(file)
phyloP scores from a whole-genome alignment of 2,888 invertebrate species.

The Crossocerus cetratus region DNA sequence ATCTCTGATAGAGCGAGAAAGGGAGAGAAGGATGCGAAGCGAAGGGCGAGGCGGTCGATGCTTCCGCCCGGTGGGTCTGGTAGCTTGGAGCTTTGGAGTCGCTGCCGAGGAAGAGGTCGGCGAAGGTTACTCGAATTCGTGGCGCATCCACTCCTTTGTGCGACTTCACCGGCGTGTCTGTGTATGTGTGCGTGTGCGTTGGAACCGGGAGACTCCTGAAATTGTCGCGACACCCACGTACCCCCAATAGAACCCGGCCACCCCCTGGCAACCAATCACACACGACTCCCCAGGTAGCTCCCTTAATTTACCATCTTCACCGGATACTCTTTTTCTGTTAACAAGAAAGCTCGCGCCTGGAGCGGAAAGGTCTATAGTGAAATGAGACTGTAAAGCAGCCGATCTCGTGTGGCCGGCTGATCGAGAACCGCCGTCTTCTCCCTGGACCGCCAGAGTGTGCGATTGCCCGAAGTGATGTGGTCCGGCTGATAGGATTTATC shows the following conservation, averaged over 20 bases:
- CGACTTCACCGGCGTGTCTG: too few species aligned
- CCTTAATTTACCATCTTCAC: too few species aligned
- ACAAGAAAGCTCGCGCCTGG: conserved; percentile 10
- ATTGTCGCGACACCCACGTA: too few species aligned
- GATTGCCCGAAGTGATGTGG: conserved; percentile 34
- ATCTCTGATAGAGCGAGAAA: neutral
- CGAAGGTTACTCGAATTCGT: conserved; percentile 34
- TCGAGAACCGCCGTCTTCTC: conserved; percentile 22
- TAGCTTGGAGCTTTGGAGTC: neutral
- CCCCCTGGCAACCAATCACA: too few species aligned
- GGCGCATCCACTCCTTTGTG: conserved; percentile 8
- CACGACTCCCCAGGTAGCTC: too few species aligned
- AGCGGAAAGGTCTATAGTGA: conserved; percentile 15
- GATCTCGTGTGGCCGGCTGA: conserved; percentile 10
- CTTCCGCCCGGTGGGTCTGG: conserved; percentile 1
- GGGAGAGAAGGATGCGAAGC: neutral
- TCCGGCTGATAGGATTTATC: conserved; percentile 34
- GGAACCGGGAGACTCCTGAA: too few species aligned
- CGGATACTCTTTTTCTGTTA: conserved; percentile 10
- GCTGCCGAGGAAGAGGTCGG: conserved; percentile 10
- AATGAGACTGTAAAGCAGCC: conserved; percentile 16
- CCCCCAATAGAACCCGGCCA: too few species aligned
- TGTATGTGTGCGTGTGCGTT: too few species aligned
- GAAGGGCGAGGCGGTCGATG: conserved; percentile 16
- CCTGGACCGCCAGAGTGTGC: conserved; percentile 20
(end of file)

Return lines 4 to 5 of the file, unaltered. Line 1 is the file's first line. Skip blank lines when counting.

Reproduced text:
- CCTTAATTTACCATCTTCAC: too few species aligned
- ACAAGAAAGCTCGCGCCTGG: conserved; percentile 10